The effect of maternal diabetes mellitus on renal calcium excretion in pregnant rats and their offspring has been examined in order to ascertain the role of the kidney in the disturbed calcium homeostasis of infants born to diabetic mothers. Diabetic pregnant (DP) rats exhibited severe hypercalciuria which greatly exceeded the urinary calcium losses (UCaV) in non-diabetic pregnant (CP) or non-pregnant diabetic (D) rats. Means ± s.e.m. for UCaV at day 21 (mmol/24 h) were: DP=1·12± 0·09 (n=7); CP=0·06±0·01 (n=7); D=0·63±0·06 (n=7) (P<0·001 DP vs CP and DP vs D). The profile for urinary calcium excretion in the three groups was different from that of other measured ions. The degree of natriuresis, for example, was comparable in DP and D rats at all stages studied. Although magnesium output was significantly greater in DP than D rats on days 14 and 21, this appeared to result from an additive effect of the magnesiuresis seen when pregnancy and diabetes were studied separately.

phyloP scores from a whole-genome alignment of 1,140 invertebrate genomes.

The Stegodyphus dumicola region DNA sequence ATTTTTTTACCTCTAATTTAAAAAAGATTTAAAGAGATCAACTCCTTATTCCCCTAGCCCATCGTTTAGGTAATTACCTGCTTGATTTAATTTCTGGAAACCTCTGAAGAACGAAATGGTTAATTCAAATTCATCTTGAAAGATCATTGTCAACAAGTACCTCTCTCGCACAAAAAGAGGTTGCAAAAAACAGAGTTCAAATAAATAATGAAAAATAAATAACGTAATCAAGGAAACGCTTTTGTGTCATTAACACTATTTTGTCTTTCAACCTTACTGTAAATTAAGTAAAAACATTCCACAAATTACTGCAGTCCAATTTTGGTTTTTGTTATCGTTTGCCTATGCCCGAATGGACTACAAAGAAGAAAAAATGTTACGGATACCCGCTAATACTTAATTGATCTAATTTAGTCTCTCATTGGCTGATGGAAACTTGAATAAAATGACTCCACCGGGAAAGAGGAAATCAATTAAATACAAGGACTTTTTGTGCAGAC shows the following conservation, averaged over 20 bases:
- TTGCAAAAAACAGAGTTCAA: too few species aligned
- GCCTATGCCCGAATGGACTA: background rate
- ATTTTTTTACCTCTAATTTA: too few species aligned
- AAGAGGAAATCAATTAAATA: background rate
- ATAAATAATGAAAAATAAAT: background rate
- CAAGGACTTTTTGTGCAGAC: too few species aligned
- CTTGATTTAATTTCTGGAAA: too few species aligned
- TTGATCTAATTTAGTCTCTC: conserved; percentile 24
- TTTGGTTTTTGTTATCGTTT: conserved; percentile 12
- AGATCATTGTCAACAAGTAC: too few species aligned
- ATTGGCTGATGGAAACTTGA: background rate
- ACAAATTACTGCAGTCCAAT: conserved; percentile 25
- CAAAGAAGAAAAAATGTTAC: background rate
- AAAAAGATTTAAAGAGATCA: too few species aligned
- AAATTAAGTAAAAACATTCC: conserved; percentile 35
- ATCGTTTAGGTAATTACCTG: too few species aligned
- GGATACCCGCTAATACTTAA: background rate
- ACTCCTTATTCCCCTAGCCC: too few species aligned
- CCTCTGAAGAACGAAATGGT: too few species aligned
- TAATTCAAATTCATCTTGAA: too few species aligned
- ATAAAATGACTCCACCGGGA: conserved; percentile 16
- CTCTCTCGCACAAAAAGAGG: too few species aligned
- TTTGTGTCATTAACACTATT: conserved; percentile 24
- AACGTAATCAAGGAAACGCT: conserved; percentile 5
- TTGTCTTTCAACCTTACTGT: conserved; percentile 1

The marked renal calcium wasting of diabetic pregnancy will have implications for overall calcium balance in the mother. For example, an enhanced intestinal calcium absorption was seen in DP rats in the second half of gestation. Means ± s.e.m. for day 21 (mmol/24 h) were: DP=3·8±0·8 (n=7); CP=1·4±0·3 (n=7); D=1·6±0·3 (n=7) (P<0·05 DP vs CP and DP vs D). The hypercalciuria may also contribute to the disturbed calcium homeostasis of the neonate if it reduces the amount of calcium available for transfer to the fetus.